Almost 100 years later, the Russian government is offering them to return and receive free land
Russian Old Believers are returning from immigration in Latin America to their homeland after almost a hundred years of immigration.
They decided to return after they found out about the program Far East Hectare which offers returning immigrants free land.
Old Believers are Russian Christians who did not accept the reforms of the Official Russian Church in the 1600s.
Since then, they have maintained a strict, vividly separate culture and identity. They usually live in communities, farming the land and adhering to a traditional lifestyle.
Old Believers have large families and dress traditionally; phones and washing machines are forbidden. Children do not attend school and are taught to read religious books in Old Slavonic, an old, complex language used in Russian Church services.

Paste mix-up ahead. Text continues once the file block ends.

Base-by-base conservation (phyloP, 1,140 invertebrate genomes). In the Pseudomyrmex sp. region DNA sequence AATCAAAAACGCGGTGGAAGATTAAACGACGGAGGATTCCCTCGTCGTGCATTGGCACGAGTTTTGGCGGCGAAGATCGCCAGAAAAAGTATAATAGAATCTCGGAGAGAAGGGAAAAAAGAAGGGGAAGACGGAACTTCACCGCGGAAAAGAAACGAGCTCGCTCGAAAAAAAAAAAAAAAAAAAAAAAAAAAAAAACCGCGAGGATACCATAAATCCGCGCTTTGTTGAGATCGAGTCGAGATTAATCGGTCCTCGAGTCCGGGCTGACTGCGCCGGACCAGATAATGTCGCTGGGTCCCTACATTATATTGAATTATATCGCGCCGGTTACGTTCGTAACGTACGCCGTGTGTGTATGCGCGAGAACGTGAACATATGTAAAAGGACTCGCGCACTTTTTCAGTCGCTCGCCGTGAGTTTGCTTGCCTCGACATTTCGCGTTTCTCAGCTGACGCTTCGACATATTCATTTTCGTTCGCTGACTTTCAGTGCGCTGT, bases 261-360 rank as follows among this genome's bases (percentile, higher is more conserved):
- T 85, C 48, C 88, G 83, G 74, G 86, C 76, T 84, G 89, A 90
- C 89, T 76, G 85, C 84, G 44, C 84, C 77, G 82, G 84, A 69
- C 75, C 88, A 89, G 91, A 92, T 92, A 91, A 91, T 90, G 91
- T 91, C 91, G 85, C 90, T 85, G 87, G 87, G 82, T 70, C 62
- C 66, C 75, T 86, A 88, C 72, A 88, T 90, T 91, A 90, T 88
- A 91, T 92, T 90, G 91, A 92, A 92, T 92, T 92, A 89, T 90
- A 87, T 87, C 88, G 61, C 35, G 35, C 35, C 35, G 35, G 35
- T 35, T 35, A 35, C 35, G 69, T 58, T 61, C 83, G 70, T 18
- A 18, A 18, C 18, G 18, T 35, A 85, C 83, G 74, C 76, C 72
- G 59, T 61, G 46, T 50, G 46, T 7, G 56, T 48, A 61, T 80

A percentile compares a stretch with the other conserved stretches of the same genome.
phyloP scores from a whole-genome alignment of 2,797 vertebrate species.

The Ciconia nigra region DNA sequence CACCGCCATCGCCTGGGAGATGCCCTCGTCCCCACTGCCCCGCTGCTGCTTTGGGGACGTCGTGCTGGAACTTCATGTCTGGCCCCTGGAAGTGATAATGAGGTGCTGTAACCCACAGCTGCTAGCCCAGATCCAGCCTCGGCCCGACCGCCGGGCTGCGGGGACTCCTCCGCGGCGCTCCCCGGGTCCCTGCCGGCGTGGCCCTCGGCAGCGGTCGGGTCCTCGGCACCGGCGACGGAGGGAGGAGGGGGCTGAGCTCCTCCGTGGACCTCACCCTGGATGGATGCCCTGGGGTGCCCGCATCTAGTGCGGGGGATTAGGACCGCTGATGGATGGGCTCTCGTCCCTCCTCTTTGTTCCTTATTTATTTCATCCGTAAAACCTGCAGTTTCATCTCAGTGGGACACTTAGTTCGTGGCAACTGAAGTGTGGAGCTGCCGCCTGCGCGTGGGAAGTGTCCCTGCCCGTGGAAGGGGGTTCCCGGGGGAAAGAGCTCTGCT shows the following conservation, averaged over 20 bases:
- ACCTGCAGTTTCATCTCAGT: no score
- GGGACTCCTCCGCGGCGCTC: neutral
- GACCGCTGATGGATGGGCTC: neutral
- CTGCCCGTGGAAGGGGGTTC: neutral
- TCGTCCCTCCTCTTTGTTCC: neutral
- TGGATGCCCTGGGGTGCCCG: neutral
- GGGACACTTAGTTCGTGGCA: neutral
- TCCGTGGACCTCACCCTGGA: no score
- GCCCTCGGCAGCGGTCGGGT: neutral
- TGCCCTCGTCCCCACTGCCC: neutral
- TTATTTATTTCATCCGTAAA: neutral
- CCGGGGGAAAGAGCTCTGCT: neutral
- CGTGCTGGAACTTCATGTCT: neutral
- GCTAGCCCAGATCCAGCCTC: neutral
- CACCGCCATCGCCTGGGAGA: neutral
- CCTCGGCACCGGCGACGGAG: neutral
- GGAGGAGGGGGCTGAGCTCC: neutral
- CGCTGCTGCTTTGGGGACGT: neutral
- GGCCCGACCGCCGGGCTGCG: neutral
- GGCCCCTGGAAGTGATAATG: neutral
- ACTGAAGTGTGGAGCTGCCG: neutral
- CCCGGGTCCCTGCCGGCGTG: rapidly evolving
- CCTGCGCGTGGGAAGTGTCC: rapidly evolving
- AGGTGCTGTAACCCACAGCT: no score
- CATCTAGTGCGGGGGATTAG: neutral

Throughout the 20th century, religious persecution forced the Russian Old Believers to wander through countries and continents.
The Kilin family maintained its traditions for decades in Uruguay, but they were thrilled when the chance to return to Russia appeared.
They are the trailblazers. Since they arrived, they have already built a small village (three houses) and begun to farm.
If everything works for them, thousands more of our Old Believers may arrive in Russia’s Far East.